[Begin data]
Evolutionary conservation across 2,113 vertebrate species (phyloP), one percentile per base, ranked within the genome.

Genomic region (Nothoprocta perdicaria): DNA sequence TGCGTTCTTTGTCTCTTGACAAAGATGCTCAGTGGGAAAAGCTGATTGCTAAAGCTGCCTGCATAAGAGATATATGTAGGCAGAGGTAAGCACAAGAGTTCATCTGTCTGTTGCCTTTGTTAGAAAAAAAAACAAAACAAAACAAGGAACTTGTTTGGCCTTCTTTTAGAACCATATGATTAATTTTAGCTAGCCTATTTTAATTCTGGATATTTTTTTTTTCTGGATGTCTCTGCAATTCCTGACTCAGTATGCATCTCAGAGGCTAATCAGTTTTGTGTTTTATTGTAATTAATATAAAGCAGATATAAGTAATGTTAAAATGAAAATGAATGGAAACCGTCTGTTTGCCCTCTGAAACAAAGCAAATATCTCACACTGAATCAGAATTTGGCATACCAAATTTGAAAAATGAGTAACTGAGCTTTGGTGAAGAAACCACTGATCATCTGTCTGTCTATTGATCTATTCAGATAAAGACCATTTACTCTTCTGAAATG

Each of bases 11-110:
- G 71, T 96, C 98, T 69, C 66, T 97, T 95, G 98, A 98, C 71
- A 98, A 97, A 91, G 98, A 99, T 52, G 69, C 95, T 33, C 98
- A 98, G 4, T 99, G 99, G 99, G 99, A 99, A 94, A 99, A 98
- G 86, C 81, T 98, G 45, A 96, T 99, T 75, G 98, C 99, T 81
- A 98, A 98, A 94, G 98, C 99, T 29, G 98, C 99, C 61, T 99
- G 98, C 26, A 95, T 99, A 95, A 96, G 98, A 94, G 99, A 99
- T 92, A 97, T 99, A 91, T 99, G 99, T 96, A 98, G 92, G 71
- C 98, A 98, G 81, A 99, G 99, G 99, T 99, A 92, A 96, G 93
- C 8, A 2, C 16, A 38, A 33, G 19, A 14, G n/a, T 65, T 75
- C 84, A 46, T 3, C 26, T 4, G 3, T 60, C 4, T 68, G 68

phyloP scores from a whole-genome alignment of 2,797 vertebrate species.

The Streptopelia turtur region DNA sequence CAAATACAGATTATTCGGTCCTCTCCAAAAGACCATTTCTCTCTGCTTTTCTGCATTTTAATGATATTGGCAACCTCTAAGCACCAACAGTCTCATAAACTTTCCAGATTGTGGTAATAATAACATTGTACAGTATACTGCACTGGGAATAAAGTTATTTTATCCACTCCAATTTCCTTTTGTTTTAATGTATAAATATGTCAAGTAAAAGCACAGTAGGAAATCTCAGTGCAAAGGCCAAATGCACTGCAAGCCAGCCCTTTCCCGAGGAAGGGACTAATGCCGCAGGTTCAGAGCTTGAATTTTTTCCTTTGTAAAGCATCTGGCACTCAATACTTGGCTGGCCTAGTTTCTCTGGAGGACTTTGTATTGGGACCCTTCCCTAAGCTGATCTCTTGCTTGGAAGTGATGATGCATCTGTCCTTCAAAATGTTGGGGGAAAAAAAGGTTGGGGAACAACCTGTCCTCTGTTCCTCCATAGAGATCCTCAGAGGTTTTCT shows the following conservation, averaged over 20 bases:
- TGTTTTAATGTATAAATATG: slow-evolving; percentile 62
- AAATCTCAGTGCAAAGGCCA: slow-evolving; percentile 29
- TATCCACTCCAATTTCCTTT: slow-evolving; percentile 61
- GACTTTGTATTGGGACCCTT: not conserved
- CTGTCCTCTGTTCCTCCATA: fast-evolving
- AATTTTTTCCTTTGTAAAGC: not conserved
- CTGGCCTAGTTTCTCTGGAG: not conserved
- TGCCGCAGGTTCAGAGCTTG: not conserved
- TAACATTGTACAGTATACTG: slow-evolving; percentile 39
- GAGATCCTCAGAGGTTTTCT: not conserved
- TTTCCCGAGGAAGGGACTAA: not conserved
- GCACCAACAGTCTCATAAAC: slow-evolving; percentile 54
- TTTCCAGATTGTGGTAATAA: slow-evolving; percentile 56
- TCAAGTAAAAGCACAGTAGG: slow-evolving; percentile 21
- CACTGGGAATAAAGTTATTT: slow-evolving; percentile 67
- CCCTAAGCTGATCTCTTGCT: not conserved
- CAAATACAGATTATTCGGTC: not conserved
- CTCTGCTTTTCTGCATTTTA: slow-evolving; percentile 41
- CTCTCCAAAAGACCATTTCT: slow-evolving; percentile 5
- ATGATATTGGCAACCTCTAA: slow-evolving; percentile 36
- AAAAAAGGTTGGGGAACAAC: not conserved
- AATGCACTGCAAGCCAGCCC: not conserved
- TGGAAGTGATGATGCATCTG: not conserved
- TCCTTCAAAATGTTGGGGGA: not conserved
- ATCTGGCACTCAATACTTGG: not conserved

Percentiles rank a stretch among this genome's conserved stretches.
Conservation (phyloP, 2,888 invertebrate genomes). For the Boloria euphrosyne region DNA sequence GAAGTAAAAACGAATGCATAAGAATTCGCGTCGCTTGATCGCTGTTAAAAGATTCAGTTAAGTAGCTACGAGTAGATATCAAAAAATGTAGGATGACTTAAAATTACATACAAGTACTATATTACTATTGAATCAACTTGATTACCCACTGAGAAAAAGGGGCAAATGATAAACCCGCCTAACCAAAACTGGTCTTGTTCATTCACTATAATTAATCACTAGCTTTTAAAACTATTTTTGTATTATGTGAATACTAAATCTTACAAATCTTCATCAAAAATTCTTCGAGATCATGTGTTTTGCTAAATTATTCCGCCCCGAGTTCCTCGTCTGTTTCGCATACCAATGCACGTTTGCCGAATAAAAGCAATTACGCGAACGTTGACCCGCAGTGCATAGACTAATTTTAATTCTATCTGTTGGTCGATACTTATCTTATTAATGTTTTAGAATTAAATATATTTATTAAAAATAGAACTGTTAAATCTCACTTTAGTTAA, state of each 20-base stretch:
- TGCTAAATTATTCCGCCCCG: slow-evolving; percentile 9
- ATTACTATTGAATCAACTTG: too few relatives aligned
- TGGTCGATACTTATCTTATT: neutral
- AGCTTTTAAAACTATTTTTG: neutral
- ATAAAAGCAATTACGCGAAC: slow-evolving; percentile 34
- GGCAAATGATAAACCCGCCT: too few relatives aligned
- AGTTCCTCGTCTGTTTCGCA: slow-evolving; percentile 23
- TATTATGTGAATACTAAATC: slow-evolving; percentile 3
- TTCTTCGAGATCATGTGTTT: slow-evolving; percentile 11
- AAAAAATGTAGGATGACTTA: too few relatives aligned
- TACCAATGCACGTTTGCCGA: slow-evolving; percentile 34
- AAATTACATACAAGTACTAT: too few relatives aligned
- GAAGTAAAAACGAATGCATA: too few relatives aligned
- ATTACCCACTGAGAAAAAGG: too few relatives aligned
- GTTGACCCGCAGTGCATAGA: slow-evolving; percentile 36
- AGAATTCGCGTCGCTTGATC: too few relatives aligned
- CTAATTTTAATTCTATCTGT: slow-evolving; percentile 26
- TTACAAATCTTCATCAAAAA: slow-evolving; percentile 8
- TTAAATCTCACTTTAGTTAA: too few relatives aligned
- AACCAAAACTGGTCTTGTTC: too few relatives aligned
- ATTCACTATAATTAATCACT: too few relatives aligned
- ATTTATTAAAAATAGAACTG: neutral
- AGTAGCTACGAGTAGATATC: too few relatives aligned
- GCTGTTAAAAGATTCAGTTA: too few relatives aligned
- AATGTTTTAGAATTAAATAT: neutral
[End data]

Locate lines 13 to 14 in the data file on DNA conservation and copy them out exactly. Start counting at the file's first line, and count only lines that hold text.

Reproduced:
- C 84, A 46, T 3, C 26, T 4, G 3, T 60, C 4, T 68, G 68

phyloP scores from a whole-genome alignment of 2,797 vertebrate species.